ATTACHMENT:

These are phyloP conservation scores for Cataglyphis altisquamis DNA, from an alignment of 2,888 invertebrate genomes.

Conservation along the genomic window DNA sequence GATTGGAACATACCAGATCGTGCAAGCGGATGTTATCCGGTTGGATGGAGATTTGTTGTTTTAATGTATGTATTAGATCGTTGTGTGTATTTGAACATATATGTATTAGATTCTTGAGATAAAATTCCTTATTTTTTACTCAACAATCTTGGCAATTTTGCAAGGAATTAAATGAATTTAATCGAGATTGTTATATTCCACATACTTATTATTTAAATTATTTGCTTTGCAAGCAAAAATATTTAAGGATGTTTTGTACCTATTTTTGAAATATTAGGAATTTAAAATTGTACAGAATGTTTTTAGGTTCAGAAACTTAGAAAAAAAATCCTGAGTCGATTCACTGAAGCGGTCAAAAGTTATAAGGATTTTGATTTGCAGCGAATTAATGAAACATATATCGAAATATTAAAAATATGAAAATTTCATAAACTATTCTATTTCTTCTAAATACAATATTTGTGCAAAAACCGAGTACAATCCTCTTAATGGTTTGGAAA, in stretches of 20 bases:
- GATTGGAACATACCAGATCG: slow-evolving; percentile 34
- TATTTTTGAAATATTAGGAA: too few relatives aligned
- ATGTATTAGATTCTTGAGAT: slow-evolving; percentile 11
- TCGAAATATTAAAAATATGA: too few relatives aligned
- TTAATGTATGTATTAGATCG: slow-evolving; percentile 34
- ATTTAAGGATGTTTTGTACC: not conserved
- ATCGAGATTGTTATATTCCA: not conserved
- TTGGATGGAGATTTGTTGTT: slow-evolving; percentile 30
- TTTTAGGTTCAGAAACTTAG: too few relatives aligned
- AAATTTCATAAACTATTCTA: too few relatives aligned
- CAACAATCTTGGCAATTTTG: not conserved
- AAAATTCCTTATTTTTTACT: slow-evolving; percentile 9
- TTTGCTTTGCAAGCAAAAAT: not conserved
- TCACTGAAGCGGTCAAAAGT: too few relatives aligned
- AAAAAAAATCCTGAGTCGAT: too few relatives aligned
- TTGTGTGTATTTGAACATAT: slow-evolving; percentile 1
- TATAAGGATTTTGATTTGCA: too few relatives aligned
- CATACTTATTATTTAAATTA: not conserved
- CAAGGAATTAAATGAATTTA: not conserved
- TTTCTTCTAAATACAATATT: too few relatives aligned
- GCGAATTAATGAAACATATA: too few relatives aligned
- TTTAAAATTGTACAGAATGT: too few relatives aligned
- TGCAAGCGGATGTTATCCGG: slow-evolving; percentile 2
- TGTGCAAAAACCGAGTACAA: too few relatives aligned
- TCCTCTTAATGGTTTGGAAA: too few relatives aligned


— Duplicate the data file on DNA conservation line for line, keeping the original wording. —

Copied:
These are phyloP conservation scores for Cataglyphis altisquamis DNA, from an alignment of 2,888 invertebrate genomes.

Conservation along the genomic window DNA sequence GATTGGAACATACCAGATCGTGCAAGCGGATGTTATCCGGTTGGATGGAGATTTGTTGTTTTAATGTATGTATTAGATCGTTGTGTGTATTTGAACATATATGTATTAGATTCTTGAGATAAAATTCCTTATTTTTTACTCAACAATCTTGGCAATTTTGCAAGGAATTAAATGAATTTAATCGAGATTGTTATATTCCACATACTTATTATTTAAATTATTTGCTTTGCAAGCAAAAATATTTAAGGATGTTTTGTACCTATTTTTGAAATATTAGGAATTTAAAATTGTACAGAATGTTTTTAGGTTCAGAAACTTAGAAAAAAAATCCTGAGTCGATTCACTGAAGCGGTCAAAAGTTATAAGGATTTTGATTTGCAGCGAATTAATGAAACATATATCGAAATATTAAAAATATGAAAATTTCATAAACTATTCTATTTCTTCTAAATACAATATTTGTGCAAAAACCGAGTACAATCCTCTTAATGGTTTGGAAA, in stretches of 20 bases:
- GATTGGAACATACCAGATCG: slow-evolving; percentile 34
- TATTTTTGAAATATTAGGAA: too few relatives aligned
- ATGTATTAGATTCTTGAGAT: slow-evolving; percentile 11
- TCGAAATATTAAAAATATGA: too few relatives aligned
- TTAATGTATGTATTAGATCG: slow-evolving; percentile 34
- ATTTAAGGATGTTTTGTACC: not conserved
- ATCGAGATTGTTATATTCCA: not conserved
- TTGGATGGAGATTTGTTGTT: slow-evolving; percentile 30
- TTTTAGGTTCAGAAACTTAG: too few relatives aligned
- AAATTTCATAAACTATTCTA: too few relatives aligned
- CAACAATCTTGGCAATTTTG: not conserved
- AAAATTCCTTATTTTTTACT: slow-evolving; percentile 9
- TTTGCTTTGCAAGCAAAAAT: not conserved
- TCACTGAAGCGGTCAAAAGT: too few relatives aligned
- AAAAAAAATCCTGAGTCGAT: too few relatives aligned
- TTGTGTGTATTTGAACATAT: slow-evolving; percentile 1
- TATAAGGATTTTGATTTGCA: too few relatives aligned
- CATACTTATTATTTAAATTA: not conserved
- CAAGGAATTAAATGAATTTA: not conserved
- TTTCTTCTAAATACAATATT: too few relatives aligned
- GCGAATTAATGAAACATATA: too few relatives aligned
- TTTAAAATTGTACAGAATGT: too few relatives aligned
- TGCAAGCGGATGTTATCCGG: slow-evolving; percentile 2
- TGTGCAAAAACCGAGTACAA: too few relatives aligned
- TCCTCTTAATGGTTTGGAAA: too few relatives aligned